[Libs-Or] Tuesday Topic - Protecting Student Privacy in K-12 Libraries

Miranda Doyle doylem at loswego.k12.or.us
Tue Mar 31 08:02:23 PDT 2015

Welcome to another installment in a monthly series covering topics with
intellectual freedom implications for libraries of all types.  Each message
is prepared by a member of OLA’s Intellectual Freedom Committee.  Look for
our message on a Tuesday each month of the academic year except December.
Questions can be directed to the IF Committee member who sent the message
or to one of the co-chairs of the IFC <http:///h>.

*Protecting Student Privacy: Challenges for Oregon K-12 Libraries*

If you work in a school library, you may face situations like these:

●      A principal asks for the names of all students who have checked out
books or ebooks on graffiti art, or searched the databases for that topic.

●      A parent asks to see a list of all the items their child has
borrowed this school year, and also their Internet search history.

●      A student really needs a book, but it’s checked out. The student
asks for the name of the person who has it now.

●      A library assistant is frustrated that students rarely return books
on time, and posts a list of overdue books -- with a student name next to
each title -- on the library door.

●      A parent calls and asks which books an 11th grader has lost, so that
their family can look around the house before sending in a check.

Without clear policies and guidelines, it’s hard to know what to do.

The information in this post will hopefully be useful to librarians and
library assistants who work in school libraries. *If you work in a public
or academic library, you can help K-12 schools become more familiar with
privacy issues.* When you visit a school library or collaborate on a
program, you can share your own privacy policies and ask how the school
handles similar situations.

 What can you do now? Become familiar with the American Library
Association’s Library Bill of Right
<http://www.ala.org/advocacy/intfreedom/librarybill>s as described in An
Interpretation of the American Library Association’s Library Bill of Rights
- Privacy
The “right to privacy is the right to open inquiry without having the
subject of one’s interest examined or scrutinized by others”. Libraries
should keep “personally identifiable” information about patrons private. If
students are to have “freedom of inquiry”, their circulation records,
databases searches, and reference questions should be protected.

*What can school library staff do before the next question arises?*

1.    Read more about the issues involved, including “The Privacy Problem”
<http://www.slj.com/2011/04/librarians/the-privacy-problem/#_>, an article
from School Library Journal that raises many interesting questions.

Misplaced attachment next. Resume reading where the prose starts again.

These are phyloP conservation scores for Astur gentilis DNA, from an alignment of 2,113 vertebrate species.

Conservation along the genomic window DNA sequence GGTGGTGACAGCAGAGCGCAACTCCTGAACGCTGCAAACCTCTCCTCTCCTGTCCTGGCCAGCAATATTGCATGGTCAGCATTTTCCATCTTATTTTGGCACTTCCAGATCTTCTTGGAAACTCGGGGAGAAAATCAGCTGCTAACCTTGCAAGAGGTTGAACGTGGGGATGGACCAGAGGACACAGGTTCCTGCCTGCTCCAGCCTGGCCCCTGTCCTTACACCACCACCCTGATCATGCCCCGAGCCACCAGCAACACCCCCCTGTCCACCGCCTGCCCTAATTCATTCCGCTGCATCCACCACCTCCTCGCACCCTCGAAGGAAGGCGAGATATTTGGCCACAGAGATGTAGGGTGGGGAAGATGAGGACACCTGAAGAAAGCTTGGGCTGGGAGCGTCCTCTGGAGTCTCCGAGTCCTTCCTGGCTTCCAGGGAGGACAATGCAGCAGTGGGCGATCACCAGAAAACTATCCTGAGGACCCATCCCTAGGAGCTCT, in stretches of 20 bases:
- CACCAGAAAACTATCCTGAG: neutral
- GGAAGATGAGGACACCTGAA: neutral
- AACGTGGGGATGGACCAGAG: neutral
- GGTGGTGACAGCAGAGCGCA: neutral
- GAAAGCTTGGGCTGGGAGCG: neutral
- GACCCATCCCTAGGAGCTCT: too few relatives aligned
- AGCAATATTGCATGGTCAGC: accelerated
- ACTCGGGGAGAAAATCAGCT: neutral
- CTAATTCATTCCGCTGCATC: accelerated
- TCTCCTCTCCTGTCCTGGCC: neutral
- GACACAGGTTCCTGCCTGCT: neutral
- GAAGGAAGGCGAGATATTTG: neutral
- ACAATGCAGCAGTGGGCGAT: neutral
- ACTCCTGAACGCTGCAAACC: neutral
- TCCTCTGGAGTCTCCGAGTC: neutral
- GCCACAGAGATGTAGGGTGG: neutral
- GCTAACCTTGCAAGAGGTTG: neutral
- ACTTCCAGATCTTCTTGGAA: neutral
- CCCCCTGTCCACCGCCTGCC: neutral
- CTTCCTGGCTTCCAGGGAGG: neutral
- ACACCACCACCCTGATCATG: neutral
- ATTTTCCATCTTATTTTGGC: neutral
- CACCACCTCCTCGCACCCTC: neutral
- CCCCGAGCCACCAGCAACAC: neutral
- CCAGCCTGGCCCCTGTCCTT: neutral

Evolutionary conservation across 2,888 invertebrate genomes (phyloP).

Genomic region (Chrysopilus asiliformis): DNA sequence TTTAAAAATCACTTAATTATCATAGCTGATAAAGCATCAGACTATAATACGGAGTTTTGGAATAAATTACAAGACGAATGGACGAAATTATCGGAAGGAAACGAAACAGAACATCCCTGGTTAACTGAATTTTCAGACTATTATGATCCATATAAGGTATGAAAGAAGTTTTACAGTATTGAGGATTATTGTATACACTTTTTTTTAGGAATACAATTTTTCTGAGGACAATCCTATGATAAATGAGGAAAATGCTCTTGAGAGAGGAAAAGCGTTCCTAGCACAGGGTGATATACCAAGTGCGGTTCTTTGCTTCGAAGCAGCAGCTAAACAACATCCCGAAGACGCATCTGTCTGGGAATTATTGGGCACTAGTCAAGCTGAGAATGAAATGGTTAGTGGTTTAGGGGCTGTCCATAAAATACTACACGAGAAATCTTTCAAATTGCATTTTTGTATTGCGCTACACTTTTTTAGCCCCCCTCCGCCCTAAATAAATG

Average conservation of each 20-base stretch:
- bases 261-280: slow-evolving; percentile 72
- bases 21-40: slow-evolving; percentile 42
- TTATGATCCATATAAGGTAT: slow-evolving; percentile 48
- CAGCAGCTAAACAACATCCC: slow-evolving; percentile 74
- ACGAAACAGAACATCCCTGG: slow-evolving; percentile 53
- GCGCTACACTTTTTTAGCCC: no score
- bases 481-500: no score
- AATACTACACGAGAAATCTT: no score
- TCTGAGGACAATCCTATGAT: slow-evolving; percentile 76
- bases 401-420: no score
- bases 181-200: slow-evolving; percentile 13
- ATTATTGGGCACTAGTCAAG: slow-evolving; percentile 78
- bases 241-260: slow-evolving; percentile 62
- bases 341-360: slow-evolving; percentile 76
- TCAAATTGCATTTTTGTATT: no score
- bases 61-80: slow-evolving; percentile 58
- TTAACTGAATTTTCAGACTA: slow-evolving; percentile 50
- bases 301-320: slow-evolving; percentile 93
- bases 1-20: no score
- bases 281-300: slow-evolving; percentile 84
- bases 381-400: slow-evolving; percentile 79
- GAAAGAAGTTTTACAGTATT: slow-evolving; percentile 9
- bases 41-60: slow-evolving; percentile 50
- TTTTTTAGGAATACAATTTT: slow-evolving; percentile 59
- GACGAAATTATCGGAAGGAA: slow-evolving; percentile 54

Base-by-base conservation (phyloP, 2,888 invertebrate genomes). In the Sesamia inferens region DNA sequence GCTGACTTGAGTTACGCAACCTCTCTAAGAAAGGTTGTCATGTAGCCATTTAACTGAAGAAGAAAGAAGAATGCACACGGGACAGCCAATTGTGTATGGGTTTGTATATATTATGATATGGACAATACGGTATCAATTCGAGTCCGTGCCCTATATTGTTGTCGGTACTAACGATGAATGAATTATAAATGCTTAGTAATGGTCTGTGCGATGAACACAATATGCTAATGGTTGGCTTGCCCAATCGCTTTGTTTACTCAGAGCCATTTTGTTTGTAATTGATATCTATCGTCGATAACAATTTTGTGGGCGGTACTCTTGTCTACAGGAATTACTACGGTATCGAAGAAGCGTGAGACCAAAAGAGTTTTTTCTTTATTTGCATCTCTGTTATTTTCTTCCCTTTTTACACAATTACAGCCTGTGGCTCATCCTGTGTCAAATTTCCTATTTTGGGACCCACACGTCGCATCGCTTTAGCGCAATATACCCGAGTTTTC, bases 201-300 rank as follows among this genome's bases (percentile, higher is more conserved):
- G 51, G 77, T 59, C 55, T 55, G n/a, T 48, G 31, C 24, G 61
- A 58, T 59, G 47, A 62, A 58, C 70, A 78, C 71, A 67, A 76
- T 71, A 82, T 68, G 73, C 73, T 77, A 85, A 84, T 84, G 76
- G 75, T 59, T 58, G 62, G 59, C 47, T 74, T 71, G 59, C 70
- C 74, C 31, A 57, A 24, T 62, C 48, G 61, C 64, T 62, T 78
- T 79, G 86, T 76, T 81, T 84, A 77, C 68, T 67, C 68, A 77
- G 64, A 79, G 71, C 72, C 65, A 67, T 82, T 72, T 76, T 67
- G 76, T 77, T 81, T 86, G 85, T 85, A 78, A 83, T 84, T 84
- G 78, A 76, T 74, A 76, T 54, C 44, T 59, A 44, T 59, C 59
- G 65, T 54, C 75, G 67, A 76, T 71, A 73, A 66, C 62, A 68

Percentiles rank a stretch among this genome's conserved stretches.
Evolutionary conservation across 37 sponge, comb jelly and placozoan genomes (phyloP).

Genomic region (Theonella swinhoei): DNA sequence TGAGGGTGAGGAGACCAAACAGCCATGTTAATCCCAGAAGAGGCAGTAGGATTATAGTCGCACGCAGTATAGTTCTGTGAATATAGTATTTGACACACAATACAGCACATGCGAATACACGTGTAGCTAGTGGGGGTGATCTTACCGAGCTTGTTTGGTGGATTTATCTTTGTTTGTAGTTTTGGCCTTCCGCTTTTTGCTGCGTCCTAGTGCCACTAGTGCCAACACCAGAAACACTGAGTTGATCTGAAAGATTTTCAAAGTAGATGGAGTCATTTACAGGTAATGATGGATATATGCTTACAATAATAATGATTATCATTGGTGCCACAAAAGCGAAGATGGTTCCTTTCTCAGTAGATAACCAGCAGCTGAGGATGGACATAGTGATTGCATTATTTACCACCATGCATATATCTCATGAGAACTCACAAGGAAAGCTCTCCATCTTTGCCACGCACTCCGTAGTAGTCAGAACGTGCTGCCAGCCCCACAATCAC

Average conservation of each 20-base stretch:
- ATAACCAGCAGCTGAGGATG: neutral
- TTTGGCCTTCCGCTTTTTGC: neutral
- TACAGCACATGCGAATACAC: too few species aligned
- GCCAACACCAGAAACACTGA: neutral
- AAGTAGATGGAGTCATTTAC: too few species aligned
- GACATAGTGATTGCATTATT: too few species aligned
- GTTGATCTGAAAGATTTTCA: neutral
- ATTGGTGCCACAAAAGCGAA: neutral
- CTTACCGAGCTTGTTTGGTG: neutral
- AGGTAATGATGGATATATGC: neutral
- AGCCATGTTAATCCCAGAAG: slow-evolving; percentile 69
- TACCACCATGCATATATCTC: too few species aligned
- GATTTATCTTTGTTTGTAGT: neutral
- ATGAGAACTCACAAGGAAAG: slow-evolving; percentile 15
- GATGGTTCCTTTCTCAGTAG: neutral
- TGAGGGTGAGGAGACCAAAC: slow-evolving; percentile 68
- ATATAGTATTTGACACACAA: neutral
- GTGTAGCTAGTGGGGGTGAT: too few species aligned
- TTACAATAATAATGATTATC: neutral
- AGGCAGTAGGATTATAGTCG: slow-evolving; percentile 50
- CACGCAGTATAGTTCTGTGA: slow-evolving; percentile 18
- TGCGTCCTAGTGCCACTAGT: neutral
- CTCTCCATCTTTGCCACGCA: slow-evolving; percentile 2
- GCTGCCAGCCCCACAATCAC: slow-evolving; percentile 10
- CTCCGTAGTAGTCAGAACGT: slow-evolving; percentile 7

2.    Research the relevant laws related to student privacy and school
libraries, including Oregon Revised Statutes 192.410 to 192.505
and the Family Educational Rights and Privacy Act
<http://www.ed.gov/policy/gen/guid/fpco/ferpa/lea-officials.html> (FERPA).
The American Library Association has additional information on FERPA as it
relates to school libraries

3.    Write up a privacy policy for your school library. You may want to
refer to the "Position Statement on the Confidentiality of Library Records
from the American Association of School Librarians and the American Library
Association’s information on developing privacy policies
The Oregon Library Association also has an Intellectual Freedom Toolkit

4.    Make sure that everyone who works in the library and has access to
patron records is aware of policies and procedures related to privacy.

5.    Look carefully at what types of records your school library keeps,
and how long you keep them -- including electronic circulation records.
Also, check your agreements with third-party ebook and database vendors to
make sure that they are safeguarding personally identifiable patron data.

6.    Encourage parents to talk with their children about their reading
habits, books checked out, and library use. Many library circulation
systems allow patrons to log in to their library accounts to view overdue
items, books on hold, etc., and parents can ask their children to do this
if they have questions about library fines or lost books.

7.    Know where school library staff can get help when questions arise.
For information and assistance, contact Katie Anderson, Oregon Intellectual
Freedom Clearinghouse Coordinator, katie.anderson at state.or.us, 503-378-2528.

*For Further Reading*

Adams, Helen R. *Protecting Intellectual Freedom and Privacy in Your School
Santa Barbara: Libraries Unlimited, an imprint of ABC-CLIO, 2013. Print.

Blue Skunk Blog post on Library Records and Student Privacy

OLA’s Intellectual Freedom Toolkit - Privacy

Scales, Pat R. *Protecting Intellectual Freedom in Your School Library:
Scenarios from the Front Line. *Chicago, American Library Association, 2009

Miranda Doyle

Intellectual Freedom Chair, Oregon Association of School Libraries

OASL representative to the Oregon Library Association’s Intellectual
Freedom Committee

Teacher-Librarian, Lake Oswego School District
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